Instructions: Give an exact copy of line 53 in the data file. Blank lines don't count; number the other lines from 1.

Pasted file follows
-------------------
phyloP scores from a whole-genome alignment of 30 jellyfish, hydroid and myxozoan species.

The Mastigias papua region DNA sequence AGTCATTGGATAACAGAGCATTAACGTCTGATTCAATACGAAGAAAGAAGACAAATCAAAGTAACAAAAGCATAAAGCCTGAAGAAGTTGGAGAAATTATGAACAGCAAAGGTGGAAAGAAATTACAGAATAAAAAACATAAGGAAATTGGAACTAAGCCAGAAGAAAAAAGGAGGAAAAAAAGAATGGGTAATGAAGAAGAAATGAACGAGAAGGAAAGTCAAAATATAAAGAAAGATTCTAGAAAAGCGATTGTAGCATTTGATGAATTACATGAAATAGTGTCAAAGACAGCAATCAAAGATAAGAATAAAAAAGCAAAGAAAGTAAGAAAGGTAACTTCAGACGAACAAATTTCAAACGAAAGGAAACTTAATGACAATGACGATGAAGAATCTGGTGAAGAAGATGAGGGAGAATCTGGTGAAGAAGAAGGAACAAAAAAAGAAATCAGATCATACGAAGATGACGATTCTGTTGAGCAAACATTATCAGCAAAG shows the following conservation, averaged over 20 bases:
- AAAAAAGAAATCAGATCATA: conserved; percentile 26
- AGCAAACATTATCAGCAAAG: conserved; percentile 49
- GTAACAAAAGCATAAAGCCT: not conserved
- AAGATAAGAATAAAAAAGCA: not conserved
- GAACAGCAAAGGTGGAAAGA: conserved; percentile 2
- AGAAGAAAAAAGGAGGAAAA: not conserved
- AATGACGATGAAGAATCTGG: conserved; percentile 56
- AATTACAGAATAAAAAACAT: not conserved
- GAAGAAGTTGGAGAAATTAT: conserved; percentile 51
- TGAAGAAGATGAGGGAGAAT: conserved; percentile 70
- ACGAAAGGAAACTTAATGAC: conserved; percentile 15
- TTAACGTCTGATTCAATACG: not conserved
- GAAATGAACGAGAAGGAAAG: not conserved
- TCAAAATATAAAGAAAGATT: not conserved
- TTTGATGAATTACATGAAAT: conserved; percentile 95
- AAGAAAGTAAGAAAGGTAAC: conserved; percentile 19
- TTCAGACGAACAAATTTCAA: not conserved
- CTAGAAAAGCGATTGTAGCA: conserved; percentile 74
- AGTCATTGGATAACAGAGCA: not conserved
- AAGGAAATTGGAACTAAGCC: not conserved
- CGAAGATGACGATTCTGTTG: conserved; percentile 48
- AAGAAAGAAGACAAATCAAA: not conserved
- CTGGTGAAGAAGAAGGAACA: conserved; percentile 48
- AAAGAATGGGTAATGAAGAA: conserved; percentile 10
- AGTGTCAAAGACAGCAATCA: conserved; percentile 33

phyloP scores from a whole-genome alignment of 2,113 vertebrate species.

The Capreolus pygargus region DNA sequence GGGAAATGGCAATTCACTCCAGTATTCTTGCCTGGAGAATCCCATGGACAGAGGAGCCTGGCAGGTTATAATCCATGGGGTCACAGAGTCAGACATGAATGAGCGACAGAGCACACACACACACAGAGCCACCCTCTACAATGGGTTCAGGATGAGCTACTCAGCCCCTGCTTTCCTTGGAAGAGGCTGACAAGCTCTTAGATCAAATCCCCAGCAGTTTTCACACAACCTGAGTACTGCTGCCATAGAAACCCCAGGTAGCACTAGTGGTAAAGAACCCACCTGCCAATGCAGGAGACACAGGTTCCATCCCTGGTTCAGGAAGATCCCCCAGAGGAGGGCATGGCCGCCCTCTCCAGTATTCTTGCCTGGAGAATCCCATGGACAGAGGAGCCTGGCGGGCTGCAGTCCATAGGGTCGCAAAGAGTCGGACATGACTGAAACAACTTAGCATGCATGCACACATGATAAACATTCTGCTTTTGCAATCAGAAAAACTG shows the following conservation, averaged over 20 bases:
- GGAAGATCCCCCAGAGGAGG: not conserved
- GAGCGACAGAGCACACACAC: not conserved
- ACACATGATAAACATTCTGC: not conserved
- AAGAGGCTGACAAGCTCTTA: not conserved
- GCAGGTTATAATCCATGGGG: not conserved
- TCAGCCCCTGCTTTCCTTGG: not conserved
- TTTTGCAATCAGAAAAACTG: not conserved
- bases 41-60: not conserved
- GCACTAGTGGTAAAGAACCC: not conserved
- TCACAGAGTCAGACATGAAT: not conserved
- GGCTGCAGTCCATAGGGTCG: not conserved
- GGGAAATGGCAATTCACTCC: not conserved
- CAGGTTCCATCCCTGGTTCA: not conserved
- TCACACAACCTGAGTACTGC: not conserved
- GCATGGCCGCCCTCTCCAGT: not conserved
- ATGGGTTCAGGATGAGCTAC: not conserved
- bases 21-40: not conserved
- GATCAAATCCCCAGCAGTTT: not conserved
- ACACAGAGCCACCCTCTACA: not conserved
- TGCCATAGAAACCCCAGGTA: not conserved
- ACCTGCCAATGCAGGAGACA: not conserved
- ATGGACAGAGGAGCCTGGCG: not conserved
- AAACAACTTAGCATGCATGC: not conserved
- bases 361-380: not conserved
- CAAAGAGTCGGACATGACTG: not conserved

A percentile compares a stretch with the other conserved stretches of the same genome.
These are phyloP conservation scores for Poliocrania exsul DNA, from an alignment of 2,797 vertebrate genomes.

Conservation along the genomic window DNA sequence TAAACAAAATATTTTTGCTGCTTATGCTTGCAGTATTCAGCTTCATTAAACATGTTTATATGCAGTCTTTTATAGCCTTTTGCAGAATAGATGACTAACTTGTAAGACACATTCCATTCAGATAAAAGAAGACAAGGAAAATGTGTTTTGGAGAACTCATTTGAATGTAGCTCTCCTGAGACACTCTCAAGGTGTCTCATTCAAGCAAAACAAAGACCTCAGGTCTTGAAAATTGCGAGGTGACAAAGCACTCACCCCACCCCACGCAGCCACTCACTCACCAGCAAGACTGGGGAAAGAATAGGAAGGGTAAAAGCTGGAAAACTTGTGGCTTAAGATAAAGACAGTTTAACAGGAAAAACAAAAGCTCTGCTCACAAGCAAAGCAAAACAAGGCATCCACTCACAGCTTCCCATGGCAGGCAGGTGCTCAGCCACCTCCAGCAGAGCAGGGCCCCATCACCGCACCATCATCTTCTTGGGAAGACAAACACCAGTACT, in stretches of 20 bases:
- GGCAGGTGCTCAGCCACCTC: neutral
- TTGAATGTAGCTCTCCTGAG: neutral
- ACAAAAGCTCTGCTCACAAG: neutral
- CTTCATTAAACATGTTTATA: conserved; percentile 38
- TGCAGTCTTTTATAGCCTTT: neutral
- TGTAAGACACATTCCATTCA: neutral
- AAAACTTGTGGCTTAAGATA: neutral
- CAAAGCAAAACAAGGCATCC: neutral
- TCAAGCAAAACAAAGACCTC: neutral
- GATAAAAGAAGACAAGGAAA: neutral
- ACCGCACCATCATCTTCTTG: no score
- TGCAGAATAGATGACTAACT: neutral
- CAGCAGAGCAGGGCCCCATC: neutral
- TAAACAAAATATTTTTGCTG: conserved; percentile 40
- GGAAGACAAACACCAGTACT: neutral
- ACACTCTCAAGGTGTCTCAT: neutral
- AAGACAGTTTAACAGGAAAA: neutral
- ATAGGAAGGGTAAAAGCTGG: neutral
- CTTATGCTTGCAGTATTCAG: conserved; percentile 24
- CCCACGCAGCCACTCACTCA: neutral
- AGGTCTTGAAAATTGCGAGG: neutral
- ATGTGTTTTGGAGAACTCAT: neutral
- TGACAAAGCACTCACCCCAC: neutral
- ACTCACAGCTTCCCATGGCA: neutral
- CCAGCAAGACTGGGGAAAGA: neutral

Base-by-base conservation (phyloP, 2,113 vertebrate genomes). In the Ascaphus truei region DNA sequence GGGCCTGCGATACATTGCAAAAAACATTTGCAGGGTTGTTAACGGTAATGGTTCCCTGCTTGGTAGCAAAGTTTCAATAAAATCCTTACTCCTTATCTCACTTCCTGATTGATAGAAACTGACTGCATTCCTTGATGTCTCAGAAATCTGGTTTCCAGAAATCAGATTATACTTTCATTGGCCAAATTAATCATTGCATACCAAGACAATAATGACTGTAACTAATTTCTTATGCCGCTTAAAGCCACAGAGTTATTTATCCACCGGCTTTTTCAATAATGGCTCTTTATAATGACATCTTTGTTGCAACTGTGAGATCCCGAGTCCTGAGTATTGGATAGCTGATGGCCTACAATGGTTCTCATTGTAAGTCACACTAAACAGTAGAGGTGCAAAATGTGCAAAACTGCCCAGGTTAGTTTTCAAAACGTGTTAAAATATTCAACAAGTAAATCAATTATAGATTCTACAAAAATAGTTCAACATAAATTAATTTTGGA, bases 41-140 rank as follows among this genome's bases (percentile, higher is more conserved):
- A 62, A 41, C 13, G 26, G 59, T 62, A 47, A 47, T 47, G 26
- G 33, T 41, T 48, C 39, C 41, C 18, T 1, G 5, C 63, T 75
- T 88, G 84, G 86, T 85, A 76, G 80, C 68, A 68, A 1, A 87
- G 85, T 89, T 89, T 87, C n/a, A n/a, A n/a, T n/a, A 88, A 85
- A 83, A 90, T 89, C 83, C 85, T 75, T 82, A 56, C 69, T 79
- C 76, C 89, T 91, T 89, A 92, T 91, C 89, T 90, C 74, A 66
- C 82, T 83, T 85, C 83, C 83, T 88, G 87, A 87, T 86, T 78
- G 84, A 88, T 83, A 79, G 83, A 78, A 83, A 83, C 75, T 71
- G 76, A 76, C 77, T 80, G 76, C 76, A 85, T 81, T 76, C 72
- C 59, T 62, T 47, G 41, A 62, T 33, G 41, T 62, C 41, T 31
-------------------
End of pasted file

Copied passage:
- bases 361-380: not conserved